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Hi Nic, I'm right there with ya. My wife got me that book for christmas, in 3 days I read through half of it. It really, really, really let me know what all the terminology means, gravity this, yeast types that, mash this, hops that. It also explained how my beer really wasn't as great as it can be. After reading just about half the book I now know what the seasoned veterans on the forum are talking about, and man did it help with my confidence and recipes. At this point I feel fairly educated a lot more than what specific kits give you within their small book of watered down instructions.

I think Palmer's book is really all you need since it's the most comprehensive. I've been here on the forums for only a month or two, but in combination with Palmer's book, it is really all you need. You're getting the book smarts (from the book of course), and street smarts (from the great folks on here). Put two-and-two together you'll learn a lot and you'll retain most of it!

My only problem is I see things like elaborate keezer builds, 3 tier burners, entire brewing rooms, 15g batches, conical fermenters that look like space rockets, etc. And I want it all... just can't afford it! Although it is the birth of my passion/hobby, it is also the fall of my wallet!

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Old 12-30-2010, 06:34 PM   #8
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My only problem is I see things like elaborate keezer builds, 3 tier burners, entire brewing rooms, 15g batches, conical fermenters that look like space rockets, etc. And I want it all... just can't afford it! Although it is the birth of my passion/hobby, it is also the fall of my wallet!
Yep I know how ya feel. I'm a tinkerer by nature, and have WAY too many hobbies (I've tried to cut back and choose the ones I really want to pursue for a while.... beermaking is in the top 3).

And I just graduated from college last year and landed a pretty good paying job, but now that I"m not living with mom & dad anymore, I have learned how expensive it is just to live. And after reading Dave Ramsey books, I realize how much more money I need to NOT be spending on stuff I don't really need, even though the money is there. So now I'm probably overly budget concious and trying to fine tune finances.

And I'm married.

Cheers!
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Bottled: a strange yet somehow award winning pale ale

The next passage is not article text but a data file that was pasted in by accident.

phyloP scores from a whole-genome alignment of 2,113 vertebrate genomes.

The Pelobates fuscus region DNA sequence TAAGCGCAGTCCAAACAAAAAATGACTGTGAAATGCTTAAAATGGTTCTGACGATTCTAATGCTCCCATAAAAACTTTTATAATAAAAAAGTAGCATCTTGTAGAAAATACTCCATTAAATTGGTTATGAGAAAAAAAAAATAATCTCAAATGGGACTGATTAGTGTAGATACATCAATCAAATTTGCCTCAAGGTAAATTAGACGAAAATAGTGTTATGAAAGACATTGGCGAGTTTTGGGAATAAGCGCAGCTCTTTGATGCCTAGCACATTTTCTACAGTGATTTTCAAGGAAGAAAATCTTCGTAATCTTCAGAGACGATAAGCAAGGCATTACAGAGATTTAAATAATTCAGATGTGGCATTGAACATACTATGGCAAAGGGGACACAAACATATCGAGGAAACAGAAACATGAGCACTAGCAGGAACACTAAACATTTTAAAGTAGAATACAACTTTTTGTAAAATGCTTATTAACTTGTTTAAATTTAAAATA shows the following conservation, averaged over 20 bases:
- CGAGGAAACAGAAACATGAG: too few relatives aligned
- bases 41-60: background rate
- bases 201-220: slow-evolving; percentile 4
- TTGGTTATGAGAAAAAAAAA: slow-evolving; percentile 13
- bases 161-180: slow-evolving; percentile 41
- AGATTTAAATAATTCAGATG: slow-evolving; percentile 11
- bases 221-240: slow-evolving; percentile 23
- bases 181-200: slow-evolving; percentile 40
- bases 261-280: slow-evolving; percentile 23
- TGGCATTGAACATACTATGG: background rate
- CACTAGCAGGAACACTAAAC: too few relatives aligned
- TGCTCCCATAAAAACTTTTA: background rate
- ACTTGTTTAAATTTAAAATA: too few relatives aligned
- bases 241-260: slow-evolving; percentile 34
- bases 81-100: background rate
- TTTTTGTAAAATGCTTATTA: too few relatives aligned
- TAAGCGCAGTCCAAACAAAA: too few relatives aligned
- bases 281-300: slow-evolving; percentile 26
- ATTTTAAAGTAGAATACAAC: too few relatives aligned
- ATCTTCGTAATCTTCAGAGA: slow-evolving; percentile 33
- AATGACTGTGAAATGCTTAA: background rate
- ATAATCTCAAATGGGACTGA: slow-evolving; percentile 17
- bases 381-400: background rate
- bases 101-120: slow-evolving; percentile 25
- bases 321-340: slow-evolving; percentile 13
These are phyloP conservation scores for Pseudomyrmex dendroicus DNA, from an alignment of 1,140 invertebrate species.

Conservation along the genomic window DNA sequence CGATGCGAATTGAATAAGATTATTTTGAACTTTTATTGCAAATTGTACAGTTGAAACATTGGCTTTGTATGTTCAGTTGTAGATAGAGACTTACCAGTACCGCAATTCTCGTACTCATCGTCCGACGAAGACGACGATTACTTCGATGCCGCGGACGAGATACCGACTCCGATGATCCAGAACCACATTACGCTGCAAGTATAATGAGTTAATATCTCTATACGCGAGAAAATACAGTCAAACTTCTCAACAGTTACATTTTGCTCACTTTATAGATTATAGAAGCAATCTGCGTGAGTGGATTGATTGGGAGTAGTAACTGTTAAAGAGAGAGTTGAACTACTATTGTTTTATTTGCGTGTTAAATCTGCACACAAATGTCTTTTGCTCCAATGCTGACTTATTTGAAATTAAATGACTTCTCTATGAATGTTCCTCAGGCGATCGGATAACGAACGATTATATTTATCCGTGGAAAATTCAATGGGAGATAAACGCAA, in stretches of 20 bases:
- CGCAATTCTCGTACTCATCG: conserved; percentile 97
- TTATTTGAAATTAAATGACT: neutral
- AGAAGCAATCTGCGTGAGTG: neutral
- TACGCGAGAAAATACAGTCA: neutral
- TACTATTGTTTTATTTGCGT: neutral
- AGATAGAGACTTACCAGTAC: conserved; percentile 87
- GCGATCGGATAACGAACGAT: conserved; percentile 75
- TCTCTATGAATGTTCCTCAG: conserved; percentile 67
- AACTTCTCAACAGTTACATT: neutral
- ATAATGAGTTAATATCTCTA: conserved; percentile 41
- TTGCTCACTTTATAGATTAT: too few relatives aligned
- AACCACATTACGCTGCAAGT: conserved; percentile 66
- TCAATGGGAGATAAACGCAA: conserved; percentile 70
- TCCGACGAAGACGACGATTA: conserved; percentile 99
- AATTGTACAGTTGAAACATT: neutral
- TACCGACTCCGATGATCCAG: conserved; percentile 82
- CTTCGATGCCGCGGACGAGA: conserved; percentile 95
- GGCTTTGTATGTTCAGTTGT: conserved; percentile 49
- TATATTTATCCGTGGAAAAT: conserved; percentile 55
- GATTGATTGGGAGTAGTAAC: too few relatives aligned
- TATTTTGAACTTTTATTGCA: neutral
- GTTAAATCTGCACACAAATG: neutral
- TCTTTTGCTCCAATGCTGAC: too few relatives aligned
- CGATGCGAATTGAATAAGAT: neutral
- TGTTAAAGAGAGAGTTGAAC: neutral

Primary Fermenter: Experimental porter
Kegged: Nothing, as I have no kegging equipment
Favorite Commercial Beers: Guinness Foreign Extra Stout, Young's D.C. Stout, Choc Last Laugh
Upscale equipment project slowly progressing.

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Old 12-30-2010, 06:47 PM   #9
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HTB is, IMO, the best how to book for brewing. I like JOH too, but while Papazian has a zest for brewing that is very infectious, Palmer's book is more detailed and scientific in nature, which is helpful too.

I also enjoy Randy moshers Tasting Beer. Good read, like his other book Radical Brewing, which I also recommend. Both are good for rounding out a brewing library, but not necessarily that helpful when you are starting out. (Well, Tasting Beer is a good read no matter what!)

The Brewing Network is a great source of information in audio format, as is basicbrewing.com There are others that are worth a listen to as well.

There will always be stuff you can buy and build, but to be honest, there are some very nice things that make your beer better for not much money. Most of the bling is unnecessary as cool as it looks.

Sanitation is one key element that costs next to nothing.

From there, pitching the right amount of yeast. You can build a large starter without fancy flasks and stirplates.

Fermentation temp control is maybe the biggest hurdle for people. There are plans for simple swamp coolers that are usually very effective and don't cost much.

These 3 things are the basic building blocks for very successful brewing. Much of the rest is added convenience or simply for the bling factor.

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Old 12-30-2010, 07:17 PM   #10
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...These 3 things are the basic building blocks for very successful brewing. Much of the rest is added convenience or simply for the bling factor.
Yeah, I don't really care about bling. If really cool stuff was given to me for free, then I'll most likely gladly take it.

But for now, here are my reasons for spending money on things beyond minimum basic requirements:
1) Safety
2) Consistancy
3) Convenience
4) I like to tinker and build stuff.
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Bottled: a strange yet somehow award winning pale ale
Primary Fermenter: Experimental porter
Kegged: Nothing, as I have no kegging equipment
Favorite Commercial Beers: Guinness Foreign Extra Stout, Young's D.C. Stout, Choc Last Laugh
Upscale equipment project slowly progressing.